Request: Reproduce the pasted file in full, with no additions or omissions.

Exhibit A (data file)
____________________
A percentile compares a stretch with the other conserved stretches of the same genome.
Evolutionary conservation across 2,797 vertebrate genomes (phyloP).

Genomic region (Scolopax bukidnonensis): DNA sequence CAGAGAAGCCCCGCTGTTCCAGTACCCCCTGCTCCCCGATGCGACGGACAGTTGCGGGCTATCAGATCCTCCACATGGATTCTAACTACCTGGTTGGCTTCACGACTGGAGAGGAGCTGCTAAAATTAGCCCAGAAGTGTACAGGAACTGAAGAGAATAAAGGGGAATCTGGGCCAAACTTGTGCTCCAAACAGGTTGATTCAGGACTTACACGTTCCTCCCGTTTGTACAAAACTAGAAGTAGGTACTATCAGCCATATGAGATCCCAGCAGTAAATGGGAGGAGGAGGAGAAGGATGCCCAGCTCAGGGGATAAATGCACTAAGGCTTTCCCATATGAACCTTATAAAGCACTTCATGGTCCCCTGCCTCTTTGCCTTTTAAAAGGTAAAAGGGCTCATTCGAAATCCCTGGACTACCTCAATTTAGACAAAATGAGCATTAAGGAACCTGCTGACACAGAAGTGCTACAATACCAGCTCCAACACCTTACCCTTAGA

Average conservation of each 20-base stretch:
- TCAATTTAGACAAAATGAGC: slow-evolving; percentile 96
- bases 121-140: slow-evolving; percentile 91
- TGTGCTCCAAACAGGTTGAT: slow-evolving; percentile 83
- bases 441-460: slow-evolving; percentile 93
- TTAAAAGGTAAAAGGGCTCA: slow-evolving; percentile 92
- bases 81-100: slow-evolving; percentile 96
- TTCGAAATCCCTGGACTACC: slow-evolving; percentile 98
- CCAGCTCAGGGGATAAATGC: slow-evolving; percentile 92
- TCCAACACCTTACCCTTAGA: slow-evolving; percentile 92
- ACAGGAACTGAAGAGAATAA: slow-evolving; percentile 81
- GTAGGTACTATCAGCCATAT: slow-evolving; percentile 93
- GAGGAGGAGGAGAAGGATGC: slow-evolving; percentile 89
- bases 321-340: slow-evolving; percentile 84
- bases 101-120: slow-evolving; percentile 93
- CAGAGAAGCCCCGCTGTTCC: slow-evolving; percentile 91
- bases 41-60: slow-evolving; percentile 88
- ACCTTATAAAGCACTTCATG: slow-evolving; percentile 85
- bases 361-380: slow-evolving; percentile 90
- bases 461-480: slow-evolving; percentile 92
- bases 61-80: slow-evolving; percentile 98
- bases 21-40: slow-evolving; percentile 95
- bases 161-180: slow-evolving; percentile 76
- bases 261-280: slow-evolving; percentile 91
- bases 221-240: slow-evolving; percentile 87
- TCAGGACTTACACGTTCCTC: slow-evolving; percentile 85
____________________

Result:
A percentile compares a stretch with the other conserved stretches of the same genome.
Evolutionary conservation across 2,797 vertebrate genomes (phyloP).

Genomic region (Scolopax bukidnonensis): DNA sequence CAGAGAAGCCCCGCTGTTCCAGTACCCCCTGCTCCCCGATGCGACGGACAGTTGCGGGCTATCAGATCCTCCACATGGATTCTAACTACCTGGTTGGCTTCACGACTGGAGAGGAGCTGCTAAAATTAGCCCAGAAGTGTACAGGAACTGAAGAGAATAAAGGGGAATCTGGGCCAAACTTGTGCTCCAAACAGGTTGATTCAGGACTTACACGTTCCTCCCGTTTGTACAAAACTAGAAGTAGGTACTATCAGCCATATGAGATCCCAGCAGTAAATGGGAGGAGGAGGAGAAGGATGCCCAGCTCAGGGGATAAATGCACTAAGGCTTTCCCATATGAACCTTATAAAGCACTTCATGGTCCCCTGCCTCTTTGCCTTTTAAAAGGTAAAAGGGCTCATTCGAAATCCCTGGACTACCTCAATTTAGACAAAATGAGCATTAAGGAACCTGCTGACACAGAAGTGCTACAATACCAGCTCCAACACCTTACCCTTAGA

Average conservation of each 20-base stretch:
- TCAATTTAGACAAAATGAGC: slow-evolving; percentile 96
- bases 121-140: slow-evolving; percentile 91
- TGTGCTCCAAACAGGTTGAT: slow-evolving; percentile 83
- bases 441-460: slow-evolving; percentile 93
- TTAAAAGGTAAAAGGGCTCA: slow-evolving; percentile 92
- bases 81-100: slow-evolving; percentile 96
- TTCGAAATCCCTGGACTACC: slow-evolving; percentile 98
- CCAGCTCAGGGGATAAATGC: slow-evolving; percentile 92
- TCCAACACCTTACCCTTAGA: slow-evolving; percentile 92
- ACAGGAACTGAAGAGAATAA: slow-evolving; percentile 81
- GTAGGTACTATCAGCCATAT: slow-evolving; percentile 93
- GAGGAGGAGGAGAAGGATGC: slow-evolving; percentile 89
- bases 321-340: slow-evolving; percentile 84
- bases 101-120: slow-evolving; percentile 93
- CAGAGAAGCCCCGCTGTTCC: slow-evolving; percentile 91
- bases 41-60: slow-evolving; percentile 88
- ACCTTATAAAGCACTTCATG: slow-evolving; percentile 85
- bases 361-380: slow-evolving; percentile 90
- bases 461-480: slow-evolving; percentile 92
- bases 61-80: slow-evolving; percentile 98
- bases 21-40: slow-evolving; percentile 95
- bases 161-180: slow-evolving; percentile 76
- bases 261-280: slow-evolving; percentile 91
- bases 221-240: slow-evolving; percentile 87
- TCAGGACTTACACGTTCCTC: slow-evolving; percentile 85